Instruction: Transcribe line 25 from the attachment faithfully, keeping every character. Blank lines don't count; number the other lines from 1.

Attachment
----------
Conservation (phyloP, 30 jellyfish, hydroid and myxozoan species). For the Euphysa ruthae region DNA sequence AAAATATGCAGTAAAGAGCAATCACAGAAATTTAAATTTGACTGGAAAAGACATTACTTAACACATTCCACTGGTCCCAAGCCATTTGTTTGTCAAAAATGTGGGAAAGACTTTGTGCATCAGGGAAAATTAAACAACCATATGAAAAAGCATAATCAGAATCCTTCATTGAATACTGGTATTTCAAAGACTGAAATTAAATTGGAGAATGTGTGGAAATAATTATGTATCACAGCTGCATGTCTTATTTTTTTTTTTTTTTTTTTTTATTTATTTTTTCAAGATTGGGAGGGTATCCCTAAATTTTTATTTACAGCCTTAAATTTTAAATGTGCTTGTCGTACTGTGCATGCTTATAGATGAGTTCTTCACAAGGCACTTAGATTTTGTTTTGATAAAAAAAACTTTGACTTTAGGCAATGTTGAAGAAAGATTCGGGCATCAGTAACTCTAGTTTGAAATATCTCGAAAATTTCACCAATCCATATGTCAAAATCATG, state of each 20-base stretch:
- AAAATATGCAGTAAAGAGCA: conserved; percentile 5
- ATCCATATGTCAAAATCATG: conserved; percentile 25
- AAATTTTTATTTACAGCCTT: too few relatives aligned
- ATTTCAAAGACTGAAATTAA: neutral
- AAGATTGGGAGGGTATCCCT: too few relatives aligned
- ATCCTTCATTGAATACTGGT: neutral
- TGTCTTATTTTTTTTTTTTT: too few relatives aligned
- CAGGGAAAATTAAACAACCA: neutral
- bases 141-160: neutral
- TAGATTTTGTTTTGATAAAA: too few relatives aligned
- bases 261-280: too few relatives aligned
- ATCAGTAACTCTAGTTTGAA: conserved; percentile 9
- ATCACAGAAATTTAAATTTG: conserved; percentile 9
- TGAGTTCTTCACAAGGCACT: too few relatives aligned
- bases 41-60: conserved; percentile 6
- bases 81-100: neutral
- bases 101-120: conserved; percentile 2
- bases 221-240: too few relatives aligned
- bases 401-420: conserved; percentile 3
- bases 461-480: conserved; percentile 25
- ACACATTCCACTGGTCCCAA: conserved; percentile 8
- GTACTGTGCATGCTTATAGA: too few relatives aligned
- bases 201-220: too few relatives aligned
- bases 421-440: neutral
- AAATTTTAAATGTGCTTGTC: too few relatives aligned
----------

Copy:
- bases 421-440: neutral